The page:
Thursday, July 19, 2012

The Reds Are Coming!

To describe Kenai as a sleepy little town would only be accurate for part of the time. During the winter, when sub-zero temperatures and blowing snow dominate, it could almost be called comatose. Then there’s July. July is when the red salmon, or sockeye, make their appearance. At that point Kenai could best be described as frenetic.

Reds return to the Kenai River in profusion to spawn. So do those who want to prevent the spawning. I don’t know what everyone has against fish fornication, but tourists from all over the world and half of Anchorage show up to do their part in trying to uphold the morals of the fish. 

The reds are in the river... that's an emergency.
 There is an old saying, “If you want to find the reds, look for the people.” Reds draw people like a magnet. Any point along the river with public access becomes busier than a Hong Kong flea market on half-price day. Anywhere a vehicle can be stacked, and some places they shouldn’t, is taken. People waving every conceivable type of fishing pole stand elbow to elbow along the banks, all in an effort to catch a red. (As you can see by the picture, some don’t even know how to hold the rod and reel.)

This picture was taken at 7 am. It gets more crowded.

Almost more net than car.

While visitors to the area are restricted to catching reds with rod and reel, residents of Alaska can partake in what is called a “personal use” fishery for reds. From July 10 through July 31 is dipnetting season on the Kenai River. Alaskan residents from throughout the state, but predominantly from Anchorage, arrive in droves, driving everything from huge motor homes to compact cars. All of the vehicles sport large nets.

It’s the dipnetting crowd that causes most of the uproar. There’s just so damn many of them! They’re like maggots on a dead moose. Every campground, RV park and parking lot is crammed with vehicles. The local Little League field parking lot serves as overflow parking. Believe it, or not, ice becomes a precious commodity… in Alaska!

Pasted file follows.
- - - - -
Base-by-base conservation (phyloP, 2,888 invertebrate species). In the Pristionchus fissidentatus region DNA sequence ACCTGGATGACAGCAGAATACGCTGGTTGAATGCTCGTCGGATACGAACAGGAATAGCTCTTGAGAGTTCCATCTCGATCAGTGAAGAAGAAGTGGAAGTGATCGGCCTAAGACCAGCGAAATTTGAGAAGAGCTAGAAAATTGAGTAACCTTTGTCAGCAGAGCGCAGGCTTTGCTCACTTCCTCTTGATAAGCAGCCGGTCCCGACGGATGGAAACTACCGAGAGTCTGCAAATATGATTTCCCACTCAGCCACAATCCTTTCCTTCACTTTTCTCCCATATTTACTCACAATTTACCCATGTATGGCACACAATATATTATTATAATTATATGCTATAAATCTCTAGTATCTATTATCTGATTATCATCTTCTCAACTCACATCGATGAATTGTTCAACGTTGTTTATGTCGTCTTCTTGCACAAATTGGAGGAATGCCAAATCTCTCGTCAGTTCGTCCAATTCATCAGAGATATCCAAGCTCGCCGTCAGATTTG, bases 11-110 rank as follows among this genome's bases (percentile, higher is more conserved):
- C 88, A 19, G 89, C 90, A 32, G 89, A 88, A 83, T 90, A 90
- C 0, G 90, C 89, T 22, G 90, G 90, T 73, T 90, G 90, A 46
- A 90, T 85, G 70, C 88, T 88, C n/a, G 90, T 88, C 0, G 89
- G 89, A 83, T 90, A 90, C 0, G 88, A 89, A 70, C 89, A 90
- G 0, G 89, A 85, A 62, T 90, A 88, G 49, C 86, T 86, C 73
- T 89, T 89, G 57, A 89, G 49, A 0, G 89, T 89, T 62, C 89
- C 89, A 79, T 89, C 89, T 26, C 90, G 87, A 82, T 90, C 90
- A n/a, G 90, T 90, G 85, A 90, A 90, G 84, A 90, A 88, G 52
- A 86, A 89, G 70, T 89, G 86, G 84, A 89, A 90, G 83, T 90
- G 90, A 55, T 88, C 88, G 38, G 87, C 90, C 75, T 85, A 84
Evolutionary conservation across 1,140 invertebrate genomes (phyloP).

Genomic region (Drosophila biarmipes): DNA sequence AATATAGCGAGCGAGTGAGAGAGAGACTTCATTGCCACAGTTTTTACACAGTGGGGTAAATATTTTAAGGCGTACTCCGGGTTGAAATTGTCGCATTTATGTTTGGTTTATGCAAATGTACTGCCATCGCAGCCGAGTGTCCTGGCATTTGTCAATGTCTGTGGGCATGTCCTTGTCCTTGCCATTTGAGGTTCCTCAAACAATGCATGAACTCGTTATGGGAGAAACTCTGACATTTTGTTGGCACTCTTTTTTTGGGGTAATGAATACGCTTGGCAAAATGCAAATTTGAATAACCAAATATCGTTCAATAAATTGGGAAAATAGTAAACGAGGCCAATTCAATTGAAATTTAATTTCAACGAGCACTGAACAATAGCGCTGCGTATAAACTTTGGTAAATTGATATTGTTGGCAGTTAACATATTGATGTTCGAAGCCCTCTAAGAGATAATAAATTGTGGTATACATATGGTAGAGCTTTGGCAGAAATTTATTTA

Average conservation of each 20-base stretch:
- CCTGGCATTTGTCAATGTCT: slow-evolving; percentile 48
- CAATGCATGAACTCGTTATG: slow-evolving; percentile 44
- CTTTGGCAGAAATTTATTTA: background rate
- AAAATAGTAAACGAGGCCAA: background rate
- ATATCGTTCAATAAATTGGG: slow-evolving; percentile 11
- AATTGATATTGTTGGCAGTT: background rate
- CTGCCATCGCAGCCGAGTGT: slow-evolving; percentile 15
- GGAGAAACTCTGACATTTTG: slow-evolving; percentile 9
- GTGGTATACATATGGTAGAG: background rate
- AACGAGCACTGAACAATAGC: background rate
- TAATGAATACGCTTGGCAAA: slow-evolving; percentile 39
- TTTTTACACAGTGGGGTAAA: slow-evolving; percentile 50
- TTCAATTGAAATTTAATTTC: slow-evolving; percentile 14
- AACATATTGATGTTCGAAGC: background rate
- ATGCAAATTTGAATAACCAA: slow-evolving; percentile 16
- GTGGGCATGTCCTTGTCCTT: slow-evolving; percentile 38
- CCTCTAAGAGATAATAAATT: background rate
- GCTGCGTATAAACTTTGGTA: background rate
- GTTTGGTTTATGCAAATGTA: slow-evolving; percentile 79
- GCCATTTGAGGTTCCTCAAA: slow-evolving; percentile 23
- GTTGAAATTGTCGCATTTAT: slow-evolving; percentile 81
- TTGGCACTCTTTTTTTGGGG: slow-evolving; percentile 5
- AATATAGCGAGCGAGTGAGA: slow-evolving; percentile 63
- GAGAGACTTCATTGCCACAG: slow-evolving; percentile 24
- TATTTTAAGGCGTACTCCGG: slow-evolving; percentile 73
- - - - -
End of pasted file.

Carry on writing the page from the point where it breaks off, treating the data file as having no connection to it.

7:30 am at the river. Only 3% are locals on the beach.
 Dipnetting is allowed from the mouth of the river to a bridge approximately five miles upstream. Most of the out-of-towners dipnet from the banks at the mouth, while locals prefer to use boats.

The process has evolved since it was first allowed in 1989 as a response to an over escapement of reds up the river. (The commercial fishing fleet was closed down due to the Exxon Valdez oil spill.) At first, we truly did dipnet. Using the largest landing nets we could find, we’d sweep the net through the water to scoop up the fish. At times the fish were in so thick that it wasn’t uncommon to get two, or even three, fish per sweep. In a few years, however, somebody figured out that method involved a lot of physical effort. Enter today’s version of the dipnet: a five-foot hoop with netting and a long handle. There is no dipping involved anymore, the net is pushed out into the river and the “fisherman” waits until he feels a fish hit the net, then drags it out.

Carrying their "dipnets" to the water.
  The personal use fishery is mandated by the State of Alaska, but they left the City of Kenai holding the bag on how to manage the whole affair. Obviously, such a large influx of people creates problems. Problems that require money to fix: parking, law enforcement, restrooms, garbage collection, and last but not least, all the leftovers from cleaned fish. (Let’s just say one does not go to the beach at the river mouth for a breath of fresh air in late July.) To cover the costs associated with the big event, Kenai has resorted to charging for parking and camping. I’m not quite sure what to make of the combined camping and parking price. You can camp overnight, but will have to move your vehicle at some point?

Thanks for doing the math, but can we go over the combo package, please?
Hurry and get here, August!